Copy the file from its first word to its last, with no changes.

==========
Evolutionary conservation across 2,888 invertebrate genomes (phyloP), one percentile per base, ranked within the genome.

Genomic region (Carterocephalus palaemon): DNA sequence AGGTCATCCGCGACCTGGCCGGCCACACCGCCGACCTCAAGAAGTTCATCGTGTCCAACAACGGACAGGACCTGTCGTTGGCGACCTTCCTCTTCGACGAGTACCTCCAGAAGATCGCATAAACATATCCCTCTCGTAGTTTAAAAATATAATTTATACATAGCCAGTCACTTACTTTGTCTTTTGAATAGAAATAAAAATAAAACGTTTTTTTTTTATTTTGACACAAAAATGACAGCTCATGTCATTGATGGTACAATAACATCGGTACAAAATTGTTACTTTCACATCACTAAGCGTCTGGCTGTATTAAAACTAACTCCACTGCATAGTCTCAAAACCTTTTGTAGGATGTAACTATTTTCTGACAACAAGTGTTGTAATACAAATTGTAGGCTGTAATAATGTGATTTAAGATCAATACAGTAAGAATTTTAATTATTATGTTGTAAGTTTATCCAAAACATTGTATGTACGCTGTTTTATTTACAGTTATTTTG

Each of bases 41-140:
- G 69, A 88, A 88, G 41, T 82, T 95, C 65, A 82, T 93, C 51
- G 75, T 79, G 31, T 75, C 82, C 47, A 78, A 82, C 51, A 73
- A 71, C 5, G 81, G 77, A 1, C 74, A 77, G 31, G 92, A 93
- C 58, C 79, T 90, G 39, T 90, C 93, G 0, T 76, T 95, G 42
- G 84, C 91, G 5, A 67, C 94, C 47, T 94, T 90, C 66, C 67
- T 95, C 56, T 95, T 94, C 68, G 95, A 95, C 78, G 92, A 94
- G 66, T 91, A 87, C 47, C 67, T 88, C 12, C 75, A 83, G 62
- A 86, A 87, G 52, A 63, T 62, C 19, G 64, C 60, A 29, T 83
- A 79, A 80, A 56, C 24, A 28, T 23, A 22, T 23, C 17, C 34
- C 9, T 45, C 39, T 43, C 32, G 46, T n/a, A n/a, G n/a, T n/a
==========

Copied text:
Evolutionary conservation across 2,888 invertebrate genomes (phyloP), one percentile per base, ranked within the genome.

Genomic region (Carterocephalus palaemon): DNA sequence AGGTCATCCGCGACCTGGCCGGCCACACCGCCGACCTCAAGAAGTTCATCGTGTCCAACAACGGACAGGACCTGTCGTTGGCGACCTTCCTCTTCGACGAGTACCTCCAGAAGATCGCATAAACATATCCCTCTCGTAGTTTAAAAATATAATTTATACATAGCCAGTCACTTACTTTGTCTTTTGAATAGAAATAAAAATAAAACGTTTTTTTTTTATTTTGACACAAAAATGACAGCTCATGTCATTGATGGTACAATAACATCGGTACAAAATTGTTACTTTCACATCACTAAGCGTCTGGCTGTATTAAAACTAACTCCACTGCATAGTCTCAAAACCTTTTGTAGGATGTAACTATTTTCTGACAACAAGTGTTGTAATACAAATTGTAGGCTGTAATAATGTGATTTAAGATCAATACAGTAAGAATTTTAATTATTATGTTGTAAGTTTATCCAAAACATTGTATGTACGCTGTTTTATTTACAGTTATTTTG

Each of bases 41-140:
- G 69, A 88, A 88, G 41, T 82, T 95, C 65, A 82, T 93, C 51
- G 75, T 79, G 31, T 75, C 82, C 47, A 78, A 82, C 51, A 73
- A 71, C 5, G 81, G 77, A 1, C 74, A 77, G 31, G 92, A 93
- C 58, C 79, T 90, G 39, T 90, C 93, G 0, T 76, T 95, G 42
- G 84, C 91, G 5, A 67, C 94, C 47, T 94, T 90, C 66, C 67
- T 95, C 56, T 95, T 94, C 68, G 95, A 95, C 78, G 92, A 94
- G 66, T 91, A 87, C 47, C 67, T 88, C 12, C 75, A 83, G 62
- A 86, A 87, G 52, A 63, T 62, C 19, G 64, C 60, A 29, T 83
- A 79, A 80, A 56, C 24, A 28, T 23, A 22, T 23, C 17, C 34
- C 9, T 45, C 39, T 43, C 32, G 46, T n/a, A n/a, G n/a, T n/a